Teacher helps kids turn classroom into mini-Hollywood

NEIGHBORS

April 11, 2003|By Karen Nitkin | Karen Nitkin,SPECIAL TO THE SUN

BIG, FANCY Hollywood directors have nothing on Larry Gates. They may be used to juggling various egos and story lines, but at least most of the actors who star in their movies are more than 6 years old.

Gates, on the other hand, has taken on the ambitious task of creating movies that feature 6- and 7-year-olds as writers, actors, camera crew, film editors and publicists. And he is not helping them make just one or two of these movies, he is helping them make 11.

Gates is the digital media specialist at St. John's Parish Day School in Ellicott City. The school, which was recently expanded, has a new media center with six Macintosh computers and two personal computers. The center opened in February.

The expansion also means that the school, founded in 1964, can teach more pupils. In past years, it has had room for preschoolers and kindergarteners. This academic year, a first-grade program was added, and a new grade will be added each year up to grade five.

Gates is helping pupils in kindergarten and first grade make movies. "It really is exciting to be teaching kindergarten and first-grade students technology so new that a majority of high school students don't know it," he said.

Each class is broken into two or three groups for the purposes of the project, creating 11 groups producing 11 different movies.

The pupils work on the project during their normal once-a-week sessions at the media center and once-a-week sessions with the computers. Usually, the sessions are a half-hour, but recently, Gates spent an afternoon with one group of pupils, hoping to film all the material the group would need for the movie, which will be about five minutes long.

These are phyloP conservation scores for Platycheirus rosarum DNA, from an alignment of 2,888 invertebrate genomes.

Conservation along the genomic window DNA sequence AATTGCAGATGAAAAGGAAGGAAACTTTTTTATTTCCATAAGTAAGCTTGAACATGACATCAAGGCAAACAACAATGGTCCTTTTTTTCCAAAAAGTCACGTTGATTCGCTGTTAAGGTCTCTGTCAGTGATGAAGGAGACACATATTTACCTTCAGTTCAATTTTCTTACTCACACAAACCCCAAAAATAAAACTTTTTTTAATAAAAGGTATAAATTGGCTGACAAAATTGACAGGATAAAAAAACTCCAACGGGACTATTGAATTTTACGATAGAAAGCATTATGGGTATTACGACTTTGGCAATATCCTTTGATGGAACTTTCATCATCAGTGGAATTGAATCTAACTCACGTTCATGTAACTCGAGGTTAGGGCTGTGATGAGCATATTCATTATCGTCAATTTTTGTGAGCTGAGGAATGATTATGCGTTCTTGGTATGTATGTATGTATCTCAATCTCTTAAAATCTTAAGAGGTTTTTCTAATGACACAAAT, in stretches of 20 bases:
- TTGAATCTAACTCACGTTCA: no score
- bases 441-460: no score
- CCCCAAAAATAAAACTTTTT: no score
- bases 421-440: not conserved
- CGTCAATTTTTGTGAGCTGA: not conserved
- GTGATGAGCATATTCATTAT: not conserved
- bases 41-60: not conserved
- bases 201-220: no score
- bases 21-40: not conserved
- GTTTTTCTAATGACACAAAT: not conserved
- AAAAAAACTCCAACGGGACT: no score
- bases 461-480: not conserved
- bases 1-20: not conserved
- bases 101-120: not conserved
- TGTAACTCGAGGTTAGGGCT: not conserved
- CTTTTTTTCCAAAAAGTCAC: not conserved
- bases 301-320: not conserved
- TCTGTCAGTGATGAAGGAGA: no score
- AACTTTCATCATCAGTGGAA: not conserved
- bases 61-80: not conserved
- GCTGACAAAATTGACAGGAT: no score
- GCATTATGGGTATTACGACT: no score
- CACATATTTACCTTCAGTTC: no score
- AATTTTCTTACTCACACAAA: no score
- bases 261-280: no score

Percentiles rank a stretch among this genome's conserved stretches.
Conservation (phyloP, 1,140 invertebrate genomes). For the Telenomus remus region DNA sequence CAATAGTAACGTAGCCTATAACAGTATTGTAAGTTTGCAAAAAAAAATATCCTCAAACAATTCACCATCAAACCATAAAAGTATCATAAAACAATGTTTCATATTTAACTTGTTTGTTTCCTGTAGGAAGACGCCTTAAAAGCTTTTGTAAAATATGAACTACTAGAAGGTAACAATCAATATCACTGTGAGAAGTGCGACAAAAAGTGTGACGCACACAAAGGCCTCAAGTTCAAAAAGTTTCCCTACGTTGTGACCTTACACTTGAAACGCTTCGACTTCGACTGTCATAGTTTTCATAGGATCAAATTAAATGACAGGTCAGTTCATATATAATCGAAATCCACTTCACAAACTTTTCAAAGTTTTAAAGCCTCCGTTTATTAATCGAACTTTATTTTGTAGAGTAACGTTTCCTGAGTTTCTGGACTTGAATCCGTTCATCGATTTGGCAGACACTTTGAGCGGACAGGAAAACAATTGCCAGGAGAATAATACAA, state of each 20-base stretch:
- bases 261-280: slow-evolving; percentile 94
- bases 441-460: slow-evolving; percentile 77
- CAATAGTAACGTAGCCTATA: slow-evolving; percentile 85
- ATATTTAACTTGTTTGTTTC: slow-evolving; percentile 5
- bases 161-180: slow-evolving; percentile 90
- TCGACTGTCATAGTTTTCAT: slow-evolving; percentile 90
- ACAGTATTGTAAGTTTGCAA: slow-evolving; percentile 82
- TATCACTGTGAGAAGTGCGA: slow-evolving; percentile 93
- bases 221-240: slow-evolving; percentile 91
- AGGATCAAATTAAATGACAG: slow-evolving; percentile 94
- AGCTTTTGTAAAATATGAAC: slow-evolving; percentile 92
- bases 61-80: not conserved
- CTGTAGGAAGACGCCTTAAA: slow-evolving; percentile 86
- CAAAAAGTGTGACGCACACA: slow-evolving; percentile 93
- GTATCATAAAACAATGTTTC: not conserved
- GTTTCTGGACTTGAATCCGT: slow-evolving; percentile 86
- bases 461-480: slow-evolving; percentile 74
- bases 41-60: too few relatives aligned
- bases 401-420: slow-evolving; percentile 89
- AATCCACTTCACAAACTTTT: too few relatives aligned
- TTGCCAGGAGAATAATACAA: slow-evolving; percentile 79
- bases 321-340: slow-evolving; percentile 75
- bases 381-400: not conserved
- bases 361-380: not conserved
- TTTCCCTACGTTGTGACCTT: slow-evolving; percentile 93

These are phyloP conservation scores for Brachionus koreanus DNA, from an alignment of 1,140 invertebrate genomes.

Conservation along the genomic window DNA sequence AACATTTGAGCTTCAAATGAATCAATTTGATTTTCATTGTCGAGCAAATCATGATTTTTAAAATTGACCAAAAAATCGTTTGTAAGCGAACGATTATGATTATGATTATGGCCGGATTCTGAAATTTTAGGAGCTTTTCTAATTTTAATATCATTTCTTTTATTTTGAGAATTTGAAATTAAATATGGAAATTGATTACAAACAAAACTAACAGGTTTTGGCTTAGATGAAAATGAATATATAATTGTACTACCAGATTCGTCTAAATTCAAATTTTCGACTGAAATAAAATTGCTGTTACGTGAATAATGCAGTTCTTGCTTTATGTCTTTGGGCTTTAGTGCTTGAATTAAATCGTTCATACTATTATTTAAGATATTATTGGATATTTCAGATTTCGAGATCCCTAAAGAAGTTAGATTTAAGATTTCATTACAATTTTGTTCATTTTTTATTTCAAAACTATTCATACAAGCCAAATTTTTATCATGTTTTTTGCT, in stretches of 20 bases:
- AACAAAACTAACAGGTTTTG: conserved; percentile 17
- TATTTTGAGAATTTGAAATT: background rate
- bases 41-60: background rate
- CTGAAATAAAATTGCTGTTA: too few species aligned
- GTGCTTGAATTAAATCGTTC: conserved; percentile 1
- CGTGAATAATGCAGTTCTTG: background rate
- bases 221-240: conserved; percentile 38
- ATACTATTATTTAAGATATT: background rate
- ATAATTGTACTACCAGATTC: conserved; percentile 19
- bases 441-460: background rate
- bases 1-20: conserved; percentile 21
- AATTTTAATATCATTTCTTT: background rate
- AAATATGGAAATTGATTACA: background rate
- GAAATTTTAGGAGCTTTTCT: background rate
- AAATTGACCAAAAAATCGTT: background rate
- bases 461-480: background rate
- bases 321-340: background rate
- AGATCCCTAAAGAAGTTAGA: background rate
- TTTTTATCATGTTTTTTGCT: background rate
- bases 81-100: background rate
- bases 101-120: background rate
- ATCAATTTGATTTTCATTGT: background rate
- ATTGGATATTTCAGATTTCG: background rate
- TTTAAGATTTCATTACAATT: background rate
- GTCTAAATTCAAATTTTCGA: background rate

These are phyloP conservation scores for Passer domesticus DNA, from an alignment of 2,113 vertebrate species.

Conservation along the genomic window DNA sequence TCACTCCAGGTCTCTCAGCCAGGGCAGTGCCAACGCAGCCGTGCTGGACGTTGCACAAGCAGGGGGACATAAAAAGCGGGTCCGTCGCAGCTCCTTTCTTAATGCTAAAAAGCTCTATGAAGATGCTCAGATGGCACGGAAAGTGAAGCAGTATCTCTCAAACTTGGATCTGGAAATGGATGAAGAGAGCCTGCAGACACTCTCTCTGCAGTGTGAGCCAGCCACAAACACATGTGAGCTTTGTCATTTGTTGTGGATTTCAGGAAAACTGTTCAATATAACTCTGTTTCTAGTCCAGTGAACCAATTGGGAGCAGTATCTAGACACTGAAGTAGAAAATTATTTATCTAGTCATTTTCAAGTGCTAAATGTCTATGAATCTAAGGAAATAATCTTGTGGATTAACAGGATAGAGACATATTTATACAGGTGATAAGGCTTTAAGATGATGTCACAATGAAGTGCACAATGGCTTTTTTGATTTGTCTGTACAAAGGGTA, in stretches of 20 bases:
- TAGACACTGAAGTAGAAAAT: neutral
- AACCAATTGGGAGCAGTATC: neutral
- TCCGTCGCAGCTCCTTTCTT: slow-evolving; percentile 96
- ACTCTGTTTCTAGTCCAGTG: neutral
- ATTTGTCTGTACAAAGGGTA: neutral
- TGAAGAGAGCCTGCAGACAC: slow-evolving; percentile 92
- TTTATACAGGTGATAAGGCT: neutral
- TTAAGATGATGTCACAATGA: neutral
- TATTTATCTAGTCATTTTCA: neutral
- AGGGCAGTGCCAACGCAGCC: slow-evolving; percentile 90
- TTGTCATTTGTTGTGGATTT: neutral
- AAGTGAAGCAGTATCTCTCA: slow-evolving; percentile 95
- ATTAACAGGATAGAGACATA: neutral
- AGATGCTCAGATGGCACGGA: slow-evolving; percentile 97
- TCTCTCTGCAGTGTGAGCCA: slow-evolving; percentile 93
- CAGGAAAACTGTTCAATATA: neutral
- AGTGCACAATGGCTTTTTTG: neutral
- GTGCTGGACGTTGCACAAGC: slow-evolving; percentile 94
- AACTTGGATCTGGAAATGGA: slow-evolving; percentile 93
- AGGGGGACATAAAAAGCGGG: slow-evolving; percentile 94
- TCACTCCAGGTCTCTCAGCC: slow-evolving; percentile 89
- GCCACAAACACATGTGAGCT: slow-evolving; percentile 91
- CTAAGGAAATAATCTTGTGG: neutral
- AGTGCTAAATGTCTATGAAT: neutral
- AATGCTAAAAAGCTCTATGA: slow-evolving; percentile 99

Gates and his pupils spent some time outside, then went to the media center. The pupils were first-graders serving as actors, directors and camera crew. They were: Michael Bentivenga, Abigail Blum, Kieran Calambro, Brenden Chavis, Sierra Love and Marguerite Madden.

Each pupil had several tasks. They were acting in the story, but they were also taking turns filming it.

In addition, they were directing each other, and serving as writers by tinkering with the story line.

Gates was doing an impressive job of keeping the youngsters focused on the project at hand, reminding them frequently of the story they had already created, yet leaving room for improvisation.

At this particular point in the story, the pupils were supposed to read a note taped to the wall, then mysteriously disappear, one after the other.

Abigail had volunteered to film, and Gates explained to her the relative merits of a long shot, a medium shot or a close-up.

She selected the medium shot and yelled "action." But the children have a hard time disappearing in a realistic way. They try ducking behind a curtain, but it doesn't go well. Finally, Brenden has the brilliant idea that the kids should simply duck out of view of the camera. It works beautifully.

Later, Brenden said he preferred acting to his work behind the camera. "On camera, you have to do hard work to control the camera," he said. "I like the acting better."

Marguerite agreed that acting was her favorite part, too. "You might get really good and go to Hollywood," she said.

The filming took place three or four weeks into the project, after the plots had been planned. In future weeks, the pupils will sit down at the Macintoshes and edit the film, adding sounds, incorporating photographs and other artwork, and deciding on special effects. The films are expected to be finished by the end of the school year, so each student can take home a VHS copy.

"You'd be surprised how the movies shape up with editing and fun sounds and music," Gates said.

These are fairly ambitious projects. "We're teaching them how to scan things and how to mix art into the footage," Gates said. To make matters more complicated, each group of pupils must work together on all phases of the project. "We're trying to teach them they have to do everything together as a team," Gates explained.

But all the hard work is paying off, he said. "The movies that we are making require imagination, and unlike adults who dismiss ideas as stupid, children place no boundaries on their imagination. They are perfect for the job."

Baltimore Sun Articles
|
|
|
Please note the green-lined linked article text has been applied commercially without any involvement from our newsroom editors, reporters or any other editorial staff.